Introduction  •  

Far too many people suffer verbal and physical abuse inside the one place where they should feel safe. Some people, especially mothers, are constantly giving to the rest of the family and have little or no time to nurture themselves. All of these people need some form of psychic protection to protect them from what’s happening inside their home. Most people need psychic protection to protect them from potential danger outside the home as well. Everyone can benefit from psychic protection. We all suffer from stresses, pressures, and antagonism at different times. Most people experience colds and minor illnesses from time to time. It would be hard to find someone who hasn’t experienced the feelings of being physically, mentally, and emotionally drained every now and again. You need all the protection you can find at these times. The thoughts, actions, and feelings of others can wear us down, too. For a while, I worked for a couple who were experiencing marital problems and constantly argued with each other. Almost every day I came home with a headache, as the environment was so stressful. As most news on the television or radio is bad rather than good, it is usually a negative experience to watch or listen to the news. Newspapers focus on tragedies and disasters, as bad news sells more papers than good news. Because we are surrounded by


  •  Introduction

negativity all the time, it is difficult to avoid picking up negativity from others. People who find it hard to say no to others are particularly prone to this. Some people are extremely sensitive to the moods and feelings of others, making them particularly susceptible to psychic attack. Highly intuitive people are also affected this way. When I worked as a psychic reader, I had to be especially careful that my clients’ attitudes, energies, and thoughts didn’t drain me. Natural healers also need to clear themselves to avoid picking up the negative vibrations of their patients. Even our own negative thoughts undermine us and consequently can be considered a form of selfinflicted psychic attack. Just recently, I worked with someone who does recreational drugs every now and again. He was trying to eliminate the substances from his life, as he had discovered they made him extremely open to psychic attack. Geopathic stress created by electromagnetic radiation and underground water can affect the immune system, leaving a person open to physical illnesses as well as psychic attack. Sometimes it seems that we are all under some form of psychic attack. Fortunately, we can protect ourselves, as well as our homes and loved ones, from intentional and unintentional invasions of these sorts. In fact, psychic protection could be considered an essential part of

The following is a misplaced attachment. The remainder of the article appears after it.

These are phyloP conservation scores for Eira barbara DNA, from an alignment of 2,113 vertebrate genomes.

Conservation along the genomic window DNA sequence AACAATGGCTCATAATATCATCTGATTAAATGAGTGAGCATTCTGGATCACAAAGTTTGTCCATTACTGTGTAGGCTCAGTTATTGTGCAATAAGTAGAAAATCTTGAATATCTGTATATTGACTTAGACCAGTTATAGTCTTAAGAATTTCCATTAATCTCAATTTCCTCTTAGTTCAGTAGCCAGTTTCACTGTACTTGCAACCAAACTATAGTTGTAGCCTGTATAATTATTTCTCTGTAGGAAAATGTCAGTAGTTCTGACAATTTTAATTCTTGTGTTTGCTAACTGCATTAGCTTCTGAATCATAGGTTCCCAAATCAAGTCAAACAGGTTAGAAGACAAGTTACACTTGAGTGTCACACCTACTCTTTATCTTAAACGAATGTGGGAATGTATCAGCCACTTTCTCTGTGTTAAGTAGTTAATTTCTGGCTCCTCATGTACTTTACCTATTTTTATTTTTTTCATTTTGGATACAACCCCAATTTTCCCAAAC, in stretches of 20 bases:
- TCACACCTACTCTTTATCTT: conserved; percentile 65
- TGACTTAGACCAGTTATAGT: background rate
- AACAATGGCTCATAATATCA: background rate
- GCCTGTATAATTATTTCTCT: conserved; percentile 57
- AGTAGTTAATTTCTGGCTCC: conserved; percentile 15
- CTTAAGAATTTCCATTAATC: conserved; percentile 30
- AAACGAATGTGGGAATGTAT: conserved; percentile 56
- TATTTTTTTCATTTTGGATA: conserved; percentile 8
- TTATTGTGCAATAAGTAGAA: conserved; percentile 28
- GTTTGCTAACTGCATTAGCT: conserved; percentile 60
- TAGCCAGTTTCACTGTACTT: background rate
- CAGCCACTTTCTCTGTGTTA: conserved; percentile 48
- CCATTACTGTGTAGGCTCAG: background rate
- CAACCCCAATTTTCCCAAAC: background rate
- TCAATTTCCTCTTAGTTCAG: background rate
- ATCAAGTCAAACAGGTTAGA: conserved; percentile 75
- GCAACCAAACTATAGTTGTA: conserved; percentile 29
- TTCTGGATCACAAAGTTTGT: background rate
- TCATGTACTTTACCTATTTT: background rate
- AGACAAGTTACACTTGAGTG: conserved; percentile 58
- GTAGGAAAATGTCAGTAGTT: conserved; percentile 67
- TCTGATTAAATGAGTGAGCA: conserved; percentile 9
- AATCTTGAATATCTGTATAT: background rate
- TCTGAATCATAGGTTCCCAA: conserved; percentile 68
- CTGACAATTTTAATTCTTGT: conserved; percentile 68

Introduction  •  

health and well-being. Psychic protection provides us with an invisible cocoon that surrounds and protects us from any form of attack, be it deliberate or unintentional. One lady told me that she felt surrounded by an extra layer of clear skin that kept her warm, secure, and safe, even while going through a difficult divorce. “Only positive energy could get through to me,” she told me. “Everything else—all the stress and unpleasantness—was filtered away before it could reach me. I felt safe and protected all the time.” Psychic protection is more common than some people think. When astronaut Edward White went to the moon, he took with him a St. Christopher medal, a Star of David, and a gold cross.1 To me, that makes perfect sense. If I went to the moon, I’d carry all of these and more. The English author W. Somerset Maugham took the idea of protection very seriously. His father had obtained an amulet in Morocco showing a spiked arrow and a double cross. Somerset Maugham was fascinated with it and began using it as a personal symbol. It was inscribed on his personal possessions, engraved on the windows of his house, and printed on the covers of all his books. He believed implicitly that the amulet warded off evil, and he had evidence of this. One of his early novels, The Hero, was a total